Applications will be available for 2020 soon! Please check back.
Program Dates: TBD: WINTER BREAK 2020
In Ghana students will engage in direct, hands-on service at their selected local organization. Students may choose projects from one of the focus areas listed below:
- Human Impact of Sea Erosion and climate mitigation solutions: Stories, interviews and surveys on how sea erosion has impacted the lives of the people. Tree planting as a climate mitigation solution.
- Public Health Education: WASH in Communities, involves community outreach events, educational materials, participation in educational activities in schools.
- Sports and Education: Teaching communities how to play popular American sports to bridge cultures and as a vehicle to discuss public health topics.
Activities listed are broad descriptions – final projects will vary based on the needs of the community and each organization during the time we will be there.
Students will be introduced to Ghanaian culture, history and society through various excursions and activities. Excursions will include travel to Forte Prizenstien-Old Slave Forte. The program also feature activities such as African dance and drumming, a batik workshop and sessions on Ghanaian history, as well as an introduction to one of Ghana’s native languages.
Participants will also experience the history, culture and society of Ghana through coursework on the MU campus during our pre-departure classes, as well as cultural and sight-seeing activities in Ghana. Once accepted into the program, students will meet at an arranged time during the last eight weeks of the Fall semester.
All students will enroll in one MU course for a total of three credit hours during Spring 2020. This course is designed to integrate academic and experiential learning with cultural immersion, identity exploration, and global engagement. The general undergraduate course numbers are listed below. Undergraduate students interested in other credits and graduate students may earn credit by arrangement with the Office of Service-Learning and their individual departments.
SRV_LRN 3028: Global Service (3). Students will earn 3 credit hours (awarded during Spring semester) for the pre-departure workshops, held during the fall semester, and while engaging in intensive service in the host country during Winter Break.
The pre-departure course will introduce students to Ghana history, culture, politics, and issues of ecotourism and sustainability as they prepare for study overseas. While abroad, the course promotes learning through direct contact with local community members, classes, discussions, reflections, and projects while living in host country. Academic coursework will emphasize the development of critical consciousness while engaging in reflection and group dialogue.
Pre-departure class schedule
Monday, Nov., 6th, 13th & 27th, 2019 at 8:00 pm to 10:00 pm
Grades earned on this program will calculate into the MU GPA and appear on students’ MU transcripts when grades are recorded by the Program Leader. Students must work with their academic adviser(s) to obtain pre-approval as to how the courses might fulfill degree requirements.
Keta, town, southeastern Ghana. It lies on the Gulf of Guinea of the Atlantic Ocean, near the mouth of the Volta River. It is built on a sands pit separating the Atlantic from the Keta Lagoon. Before the arrival of Europeans in the 15th century, the area was part of the African kingdom of Anlo. The settlement was a port for trade in slaves, ivory, spices, and gold. The expanding Asante empire controlled much of the region by the first half of the 18th century. A Danish fort was built on the site in 1784, and in 1850, when Keta became a British colony, the Danes sold the fort to the British. Until the harbour at Tema began operations to the west in 1962, Keta served as an open roadstead port.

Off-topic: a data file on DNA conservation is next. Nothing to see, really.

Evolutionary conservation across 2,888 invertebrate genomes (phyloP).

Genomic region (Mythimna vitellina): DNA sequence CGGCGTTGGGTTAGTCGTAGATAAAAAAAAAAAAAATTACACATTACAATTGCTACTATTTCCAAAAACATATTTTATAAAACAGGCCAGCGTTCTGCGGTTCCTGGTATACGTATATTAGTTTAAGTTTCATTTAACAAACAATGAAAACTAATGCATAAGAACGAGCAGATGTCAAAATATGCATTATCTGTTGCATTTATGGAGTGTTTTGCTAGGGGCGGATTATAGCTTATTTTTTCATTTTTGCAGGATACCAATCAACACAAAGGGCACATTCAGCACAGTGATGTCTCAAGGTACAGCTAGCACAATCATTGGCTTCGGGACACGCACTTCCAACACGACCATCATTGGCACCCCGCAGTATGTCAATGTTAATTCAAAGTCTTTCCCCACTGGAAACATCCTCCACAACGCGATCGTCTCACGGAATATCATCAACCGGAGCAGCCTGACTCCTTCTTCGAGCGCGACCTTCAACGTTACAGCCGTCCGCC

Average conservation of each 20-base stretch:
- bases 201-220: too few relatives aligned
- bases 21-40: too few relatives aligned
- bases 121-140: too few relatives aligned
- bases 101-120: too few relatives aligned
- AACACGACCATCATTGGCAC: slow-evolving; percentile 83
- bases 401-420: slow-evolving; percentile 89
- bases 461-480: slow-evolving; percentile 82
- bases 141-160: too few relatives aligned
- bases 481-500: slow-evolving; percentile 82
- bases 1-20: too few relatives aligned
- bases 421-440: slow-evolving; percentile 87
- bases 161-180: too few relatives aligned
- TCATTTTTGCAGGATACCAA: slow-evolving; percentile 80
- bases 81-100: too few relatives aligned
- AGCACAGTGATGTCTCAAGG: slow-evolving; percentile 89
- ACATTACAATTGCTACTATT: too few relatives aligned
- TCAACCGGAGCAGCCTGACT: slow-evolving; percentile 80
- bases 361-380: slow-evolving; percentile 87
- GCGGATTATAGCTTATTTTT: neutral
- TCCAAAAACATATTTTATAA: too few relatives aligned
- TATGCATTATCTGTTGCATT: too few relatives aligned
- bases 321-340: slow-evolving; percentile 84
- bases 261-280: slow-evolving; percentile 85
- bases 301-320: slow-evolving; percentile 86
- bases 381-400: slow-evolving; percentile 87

Its double waterfront, once an asset to the main occupations of fishing and fish processing, eroded rapidly. During the 20th century more than half of what had been the area of the town was washed away. Many of Keta’s inhabitants moved south along the coast to Dzelukofe. In 1992 the Anlo-Keta Lagoon was placed on its list of Wetlands of International Importance by the Ramsar Convention on Wetlands, and in 1999 work began on measures to limit further erosion and to control flooding of the coastal region. Pop. (2010) 147,618.
Accommodations and Meals
Students will live together (2-4 per room) in a family-style guest house where they will be provided with all meals.
Possible Excursions and Activities
Students will travel with the group but they will have opportunities to explore some sites independently during their time abroad. Visits around Ghana might include tours of:
- Drumming and dancing workshop
- Cooking class
- Forte Prizenstien-Old Slave Forte
Please see here for 2018’s budget as an example of the cost of the program.
This program is supported by the Office of Service-Learning.
Ghana Winter Break 2018 https://missouri.box.com/s/ieji5dcy2km1ld7z8a9a9numcgvg55vy
For more information about financing your Global Service Program, please see the Financing section.
Application and Eligibility
Before you apply to your chosen program, please review the How to Apply page.
Applications will be evaluated on the basis of a student’s academic transcript, quality and depth of the responses to the essay questions. In addition, students must have at least a 2.5 GPA and be in good disciplinary standing with the University for consideration. A personal interview may be required. Admission to a global service program is not guaranteed.
To apply for this Global Service Program, please submit the Online Application by October 9, 2019.
For more information, please contact Office of Service-Learning, at email@example.com You can also schedule an appointment through MUConnect. On Canvas, go to your “My Success Network”, type in “Service-Learning”, and click “schedule Here” next to Yvonne Binfield.